August 3, 2005

Roughly 600,000 patients have connected to prescription drug assistance programs under a recently launched PhRMA-led initiative that aims to help low-income Americans afford their medications.

The Partnership for Prescription Assistance (PPA) has been "a huge success," said PhRMA President and CEO Billy Tauzin. The PPA, which comprises more than 1,200 national, state and local organizations, aims to reach 1 million eligible patients by September, he told a recent press conference in Washington, D.C., to report on the first 100 days of the program.

Launched in April, the PPA provides a website and hotline telephone number to match consumers with roughly 475 different public and private patient assistance programs that offer free or steep discounts on more than 2,500 Rx drugs, Tauzin said.

"Companies have reached a point where they really get it," said Tauzin, who described the PPA as a "breakthrough step" for the industry. "They understand they don't make ice cream. They understand that they make products that are critical to people's lives. You can't be responsible for making the products that keep people alive, and extend and improve human life without making sure that those products reach people who otherwise can't have access."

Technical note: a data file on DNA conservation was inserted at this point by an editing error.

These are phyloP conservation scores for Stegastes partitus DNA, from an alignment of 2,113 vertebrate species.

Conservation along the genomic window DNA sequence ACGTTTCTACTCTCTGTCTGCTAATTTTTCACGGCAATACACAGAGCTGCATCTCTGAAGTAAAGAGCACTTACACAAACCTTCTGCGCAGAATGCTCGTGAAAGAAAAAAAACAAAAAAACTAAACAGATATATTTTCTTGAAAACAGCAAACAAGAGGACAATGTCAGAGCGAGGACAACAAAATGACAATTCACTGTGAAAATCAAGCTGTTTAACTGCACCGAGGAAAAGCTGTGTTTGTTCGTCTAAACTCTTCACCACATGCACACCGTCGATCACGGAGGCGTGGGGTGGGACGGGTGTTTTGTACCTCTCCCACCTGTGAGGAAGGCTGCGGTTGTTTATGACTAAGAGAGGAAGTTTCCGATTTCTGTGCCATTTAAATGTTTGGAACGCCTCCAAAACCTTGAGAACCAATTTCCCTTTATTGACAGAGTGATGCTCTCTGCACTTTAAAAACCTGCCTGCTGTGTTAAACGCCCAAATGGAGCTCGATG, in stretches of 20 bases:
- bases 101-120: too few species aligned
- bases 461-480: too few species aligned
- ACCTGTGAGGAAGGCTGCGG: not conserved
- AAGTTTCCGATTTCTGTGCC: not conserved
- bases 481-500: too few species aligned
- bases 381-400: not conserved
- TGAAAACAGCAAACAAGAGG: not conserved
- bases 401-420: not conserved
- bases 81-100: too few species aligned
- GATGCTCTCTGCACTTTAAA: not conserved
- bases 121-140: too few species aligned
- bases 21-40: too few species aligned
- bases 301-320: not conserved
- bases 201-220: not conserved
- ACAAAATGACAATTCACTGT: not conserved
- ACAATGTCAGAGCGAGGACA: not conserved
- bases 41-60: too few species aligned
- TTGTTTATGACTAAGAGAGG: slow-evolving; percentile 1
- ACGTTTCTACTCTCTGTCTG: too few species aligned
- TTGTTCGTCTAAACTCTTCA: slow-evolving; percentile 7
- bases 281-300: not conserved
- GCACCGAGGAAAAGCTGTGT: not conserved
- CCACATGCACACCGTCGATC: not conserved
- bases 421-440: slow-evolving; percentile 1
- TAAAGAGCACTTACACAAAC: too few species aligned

Tauzin acknowledged the program is expensive for the industry. Drugmakers last year contributed about $4.1 billion worth of products to various assistance programs, in addition to the free samples they delivered to physicians, he said. But Tauzin also stressed that companies are committed to the program for the long haul.

The PPA will continue after the federal Medicare Rx program starts next year. Roughly 70 percent of the people who are calling are under the age of 65, Tauzin said.